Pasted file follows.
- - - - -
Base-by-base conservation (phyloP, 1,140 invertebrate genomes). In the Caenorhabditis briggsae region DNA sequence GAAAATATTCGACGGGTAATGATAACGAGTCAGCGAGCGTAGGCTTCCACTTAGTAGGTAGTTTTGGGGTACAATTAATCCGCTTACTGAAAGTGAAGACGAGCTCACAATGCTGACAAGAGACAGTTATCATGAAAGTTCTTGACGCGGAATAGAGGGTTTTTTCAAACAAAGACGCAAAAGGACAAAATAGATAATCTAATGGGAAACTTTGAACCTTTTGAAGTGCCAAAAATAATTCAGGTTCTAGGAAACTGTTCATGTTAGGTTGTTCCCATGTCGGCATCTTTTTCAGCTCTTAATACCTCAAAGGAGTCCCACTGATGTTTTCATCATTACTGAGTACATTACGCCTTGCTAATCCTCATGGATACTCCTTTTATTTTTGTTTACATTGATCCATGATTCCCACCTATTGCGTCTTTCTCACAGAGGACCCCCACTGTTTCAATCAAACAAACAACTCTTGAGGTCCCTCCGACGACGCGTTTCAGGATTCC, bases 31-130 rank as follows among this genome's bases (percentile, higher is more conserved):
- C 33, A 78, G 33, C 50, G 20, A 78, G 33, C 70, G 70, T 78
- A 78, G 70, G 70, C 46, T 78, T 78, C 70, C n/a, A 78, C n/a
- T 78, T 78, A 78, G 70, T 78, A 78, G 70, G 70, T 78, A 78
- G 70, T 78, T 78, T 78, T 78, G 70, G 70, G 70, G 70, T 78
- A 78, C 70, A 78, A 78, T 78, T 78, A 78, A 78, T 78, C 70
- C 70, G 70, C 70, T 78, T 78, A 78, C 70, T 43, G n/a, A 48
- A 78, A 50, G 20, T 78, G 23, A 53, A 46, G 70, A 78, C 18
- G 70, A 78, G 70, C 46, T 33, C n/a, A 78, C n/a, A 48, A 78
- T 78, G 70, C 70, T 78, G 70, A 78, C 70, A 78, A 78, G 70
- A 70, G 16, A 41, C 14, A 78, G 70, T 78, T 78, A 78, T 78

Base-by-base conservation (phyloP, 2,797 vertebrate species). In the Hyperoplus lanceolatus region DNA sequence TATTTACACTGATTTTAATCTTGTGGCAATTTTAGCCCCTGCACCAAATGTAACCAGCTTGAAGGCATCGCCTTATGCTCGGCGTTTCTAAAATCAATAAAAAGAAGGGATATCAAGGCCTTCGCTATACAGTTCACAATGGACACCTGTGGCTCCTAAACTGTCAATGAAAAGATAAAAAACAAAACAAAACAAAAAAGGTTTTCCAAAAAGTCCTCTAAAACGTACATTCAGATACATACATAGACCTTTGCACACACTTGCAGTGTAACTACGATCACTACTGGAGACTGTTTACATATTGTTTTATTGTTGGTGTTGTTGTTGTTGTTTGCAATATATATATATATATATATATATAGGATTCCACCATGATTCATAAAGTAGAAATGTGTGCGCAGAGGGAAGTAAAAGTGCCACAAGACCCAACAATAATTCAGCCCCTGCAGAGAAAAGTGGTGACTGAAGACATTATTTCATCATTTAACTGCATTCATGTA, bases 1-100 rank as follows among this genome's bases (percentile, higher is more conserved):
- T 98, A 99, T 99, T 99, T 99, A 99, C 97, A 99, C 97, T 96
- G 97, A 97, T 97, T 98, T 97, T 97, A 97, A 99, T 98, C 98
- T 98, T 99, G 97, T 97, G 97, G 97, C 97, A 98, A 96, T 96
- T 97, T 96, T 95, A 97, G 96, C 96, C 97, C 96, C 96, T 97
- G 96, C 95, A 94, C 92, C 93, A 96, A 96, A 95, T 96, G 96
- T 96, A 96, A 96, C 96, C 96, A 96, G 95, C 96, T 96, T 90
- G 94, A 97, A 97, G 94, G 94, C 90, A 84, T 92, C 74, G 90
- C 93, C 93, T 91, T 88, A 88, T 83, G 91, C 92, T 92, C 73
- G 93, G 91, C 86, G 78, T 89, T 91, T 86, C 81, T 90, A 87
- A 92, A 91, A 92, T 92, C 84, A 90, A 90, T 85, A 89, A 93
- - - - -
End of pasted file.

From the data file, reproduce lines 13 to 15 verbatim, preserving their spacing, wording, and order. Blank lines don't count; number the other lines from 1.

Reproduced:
- T 98, A 99, T 99, T 99, T 99, A 99, C 97, A 99, C 97, T 96
- G 97, A 97, T 97, T 98, T 97, T 97, A 97, A 99, T 98, C 98
- T 98, T 99, G 97, T 97, G 97, G 97, C 97, A 98, A 96, T 96